Enigma of youth
Greed is good. That was the credo of 1980s America, typified by an
Oscar-winning performance by Michael Douglas as Gordon Gecko in Wall Street.
It was the Reaganite decade of takeovers, corporate raiders, junk-bond
traders and asset-strippers.
It was about one thing: money.
It was also the decade China cautiously opened its doors to the world. The
time when Yang Pei who describes himself, anomalously, as a social activist and
a young entrepreneur, was born.
There is no greed in the equation, but money, yes.
The 26-year old chief executive officer runs a 40-strong SNS (social network
services) website to bring together business people into the community he has
Business is growing fast. Shanghai-based www.365ju.com has signed up more
than 130,000 subscribers and set up offices in Beijng, Hangzhou and Shenzhen.
Yang has successfully engineered more than 200 parties and symposiums for
subscribers to help them establish business contacts the high-tech equivalent of
guanxi, or networking, which is crucial to business success in China.
His ambition, Yang says, is to build the largest interpersonal relationship
network both online and offline.
Yang is one of a growing number of young entrepreneurs in China who were born
in the 1980s and stimulated by a growing entrepreneurial spirit are starting
their own businesses.
That marks a profound change. In the 1980s, most young people aspired for an
"iron rice bowl," or guaranteed job security with steady income and benefits at
a State-owned enterprise. In the 1990s, young graduates were aiming for
well-paid jobs in multinational corporations. This decade, more are becoming
bold enough to embark on start-ups and become their own bosses.
And some have not even bothered with university education.
Li Xiang, CEO of PCPOP, born in 1981, gave up the opportunity to enter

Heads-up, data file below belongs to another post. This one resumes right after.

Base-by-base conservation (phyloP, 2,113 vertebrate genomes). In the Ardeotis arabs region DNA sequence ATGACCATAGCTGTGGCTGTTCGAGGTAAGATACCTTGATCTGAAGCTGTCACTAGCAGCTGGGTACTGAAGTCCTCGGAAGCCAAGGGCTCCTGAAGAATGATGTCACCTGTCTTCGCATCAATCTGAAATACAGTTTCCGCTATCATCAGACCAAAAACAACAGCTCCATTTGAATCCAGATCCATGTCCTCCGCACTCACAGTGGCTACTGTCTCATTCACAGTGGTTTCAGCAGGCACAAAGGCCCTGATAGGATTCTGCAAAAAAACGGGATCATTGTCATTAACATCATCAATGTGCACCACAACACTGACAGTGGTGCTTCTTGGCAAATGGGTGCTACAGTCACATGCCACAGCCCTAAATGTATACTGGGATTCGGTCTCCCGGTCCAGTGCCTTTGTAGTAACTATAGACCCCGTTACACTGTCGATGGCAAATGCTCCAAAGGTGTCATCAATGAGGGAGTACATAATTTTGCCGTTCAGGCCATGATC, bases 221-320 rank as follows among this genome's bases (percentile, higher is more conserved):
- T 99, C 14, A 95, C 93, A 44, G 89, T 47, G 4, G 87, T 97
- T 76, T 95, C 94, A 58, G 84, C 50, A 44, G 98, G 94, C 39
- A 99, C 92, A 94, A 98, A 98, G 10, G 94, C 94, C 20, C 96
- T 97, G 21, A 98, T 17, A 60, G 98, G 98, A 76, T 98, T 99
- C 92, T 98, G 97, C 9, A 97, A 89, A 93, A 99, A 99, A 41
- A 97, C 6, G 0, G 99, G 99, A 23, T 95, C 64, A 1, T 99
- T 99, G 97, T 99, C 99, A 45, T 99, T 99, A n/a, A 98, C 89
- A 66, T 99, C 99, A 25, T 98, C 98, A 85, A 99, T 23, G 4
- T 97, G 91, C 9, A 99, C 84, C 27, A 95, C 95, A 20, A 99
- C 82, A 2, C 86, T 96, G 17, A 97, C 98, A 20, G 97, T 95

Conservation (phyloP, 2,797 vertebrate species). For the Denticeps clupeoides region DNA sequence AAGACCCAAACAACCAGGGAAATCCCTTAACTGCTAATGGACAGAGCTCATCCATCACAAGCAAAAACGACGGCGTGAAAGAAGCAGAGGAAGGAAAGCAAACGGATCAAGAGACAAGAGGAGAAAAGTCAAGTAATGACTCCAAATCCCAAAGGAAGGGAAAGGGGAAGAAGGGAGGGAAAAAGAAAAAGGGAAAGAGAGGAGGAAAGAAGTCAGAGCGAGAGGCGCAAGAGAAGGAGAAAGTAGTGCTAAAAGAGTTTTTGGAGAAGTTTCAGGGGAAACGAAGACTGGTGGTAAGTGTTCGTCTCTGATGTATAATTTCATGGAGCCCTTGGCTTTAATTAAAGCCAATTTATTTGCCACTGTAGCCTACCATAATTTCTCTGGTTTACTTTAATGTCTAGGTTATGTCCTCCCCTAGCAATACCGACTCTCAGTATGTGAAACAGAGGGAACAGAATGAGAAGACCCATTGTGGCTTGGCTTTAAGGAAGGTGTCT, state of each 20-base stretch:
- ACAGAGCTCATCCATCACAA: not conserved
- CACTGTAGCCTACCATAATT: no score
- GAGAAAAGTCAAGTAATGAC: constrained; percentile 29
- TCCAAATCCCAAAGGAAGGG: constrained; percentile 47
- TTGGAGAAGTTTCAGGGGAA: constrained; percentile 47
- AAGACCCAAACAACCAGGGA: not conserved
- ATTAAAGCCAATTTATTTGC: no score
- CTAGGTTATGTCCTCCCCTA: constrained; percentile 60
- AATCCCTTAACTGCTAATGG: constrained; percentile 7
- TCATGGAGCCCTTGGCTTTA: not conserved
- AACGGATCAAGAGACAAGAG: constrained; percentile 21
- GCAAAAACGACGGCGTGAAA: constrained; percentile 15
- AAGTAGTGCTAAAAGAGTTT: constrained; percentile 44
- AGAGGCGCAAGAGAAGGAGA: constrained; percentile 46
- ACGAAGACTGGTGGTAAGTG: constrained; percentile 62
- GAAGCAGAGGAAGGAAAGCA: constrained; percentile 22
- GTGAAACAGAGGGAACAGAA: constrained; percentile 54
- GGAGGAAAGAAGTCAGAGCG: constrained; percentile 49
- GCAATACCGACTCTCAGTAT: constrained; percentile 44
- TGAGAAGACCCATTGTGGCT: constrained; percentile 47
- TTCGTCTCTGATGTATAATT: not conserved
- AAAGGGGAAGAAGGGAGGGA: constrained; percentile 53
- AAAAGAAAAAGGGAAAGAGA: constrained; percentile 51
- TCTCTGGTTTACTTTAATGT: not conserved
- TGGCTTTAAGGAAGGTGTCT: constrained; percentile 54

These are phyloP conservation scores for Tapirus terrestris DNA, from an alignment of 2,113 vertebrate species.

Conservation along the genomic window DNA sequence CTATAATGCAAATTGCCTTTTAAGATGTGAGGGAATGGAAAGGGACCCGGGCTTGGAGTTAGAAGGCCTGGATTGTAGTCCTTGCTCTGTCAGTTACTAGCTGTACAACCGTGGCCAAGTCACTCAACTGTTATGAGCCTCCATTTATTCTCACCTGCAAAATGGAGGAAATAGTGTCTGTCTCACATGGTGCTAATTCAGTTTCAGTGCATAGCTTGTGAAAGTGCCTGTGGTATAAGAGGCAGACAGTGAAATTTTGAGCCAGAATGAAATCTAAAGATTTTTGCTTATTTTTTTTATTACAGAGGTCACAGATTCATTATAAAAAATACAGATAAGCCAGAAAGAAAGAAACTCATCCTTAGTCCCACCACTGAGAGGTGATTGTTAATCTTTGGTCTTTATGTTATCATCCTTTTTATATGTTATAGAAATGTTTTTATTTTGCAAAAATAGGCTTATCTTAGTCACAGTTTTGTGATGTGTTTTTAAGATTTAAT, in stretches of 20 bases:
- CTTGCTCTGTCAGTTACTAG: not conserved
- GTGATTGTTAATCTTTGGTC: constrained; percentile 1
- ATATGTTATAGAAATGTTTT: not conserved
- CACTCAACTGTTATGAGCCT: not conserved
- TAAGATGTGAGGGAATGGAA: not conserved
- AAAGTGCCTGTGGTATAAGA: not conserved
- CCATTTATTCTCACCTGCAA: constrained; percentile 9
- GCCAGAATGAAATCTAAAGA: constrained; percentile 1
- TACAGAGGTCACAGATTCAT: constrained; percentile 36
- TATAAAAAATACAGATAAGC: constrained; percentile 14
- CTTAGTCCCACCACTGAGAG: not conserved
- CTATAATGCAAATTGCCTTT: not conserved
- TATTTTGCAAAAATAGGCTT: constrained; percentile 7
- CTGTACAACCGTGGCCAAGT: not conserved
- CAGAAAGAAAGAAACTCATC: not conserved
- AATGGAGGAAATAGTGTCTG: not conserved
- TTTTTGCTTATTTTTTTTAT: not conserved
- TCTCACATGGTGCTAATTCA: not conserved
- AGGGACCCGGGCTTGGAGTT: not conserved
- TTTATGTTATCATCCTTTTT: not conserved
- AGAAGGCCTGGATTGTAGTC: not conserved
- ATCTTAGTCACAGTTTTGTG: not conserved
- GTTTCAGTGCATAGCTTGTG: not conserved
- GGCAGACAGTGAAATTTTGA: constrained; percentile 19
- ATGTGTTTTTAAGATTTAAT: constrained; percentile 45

university to run his website.
Mao Kankan, born in 1983, dropped out of high school in 2000 and started his
own businesses. He is now chief operating officer and architect of Beijing
Aihang Industry Co Ltd's Majoy Project, a combination of face-to-face
real-player digital games.
All the young technopreneurs have something in common: they are ambitious,
innovative and want to break the mould.
"We never set limits for ourselves. We know we could do even better," says
Yang, adding that vast majority of his employees were born in the 1980s.
There are already many SNS websites in China, connecting people for specific
activities, in most cases, match-making. But Yang is quick to stress that such a
model also fits business people.
"About 80 per cent of business people in China, in fact, are not skilled at
computers and Internet communications," he says. The "offline" parties and
symposiums with various themes can be very complementary.
Online games are popular in China, which spawned success stories such as
NASDAQ-listed Shanda Interactive Entertainment and NetEase. But Mao Kankan
thought he could offer a new and more exciting interactive gaming experience.
Majoy players gather in a park in western Beijing's Shijingshan District for
"pro-real" action, put on special clothing and masks and use PDAs (personal
digital assistants), digital cameras, digital video cameras, bluetooth-enabled
glasses, infra-red guns and even laptops. It's difficult for players to tell
whether they are playing online or offline.
Majoy started a trial in October with an investment of 300 million yuan
(US$38 million) secured by Mao, who expects it to be go into operation
officially in February.
"If everything goes as well as planned, I hope it will earn 30 million yuan
(US$3.8 million) next year," says Mao, who leads a 76-strong team.
But it is not just ambition and drive that mark the 1980s generation it is
also their outgoing personality and communication skills. Yang describes himself
as being good at "showing off" and PR (public relations) campaigns.
"I like delivering speeches and feel proud of my speaking ability," he says.
"In several cases, I helped members of our SNS website, who are generally older
than me, to lobby investors. They are really not gifted with a silver tongue."
Gao Ran, also an eloquent speaker, is already a media star and frequently
joins established business people such as real estate tycoon Pan Shiyi and media
magnate Wang Zhongjun, and lectures them on how the Internet is developing in
The rapid rise of young entrepreneurs underlines a drastic shift in mindset
in the public as well as an improving environment for start-ups.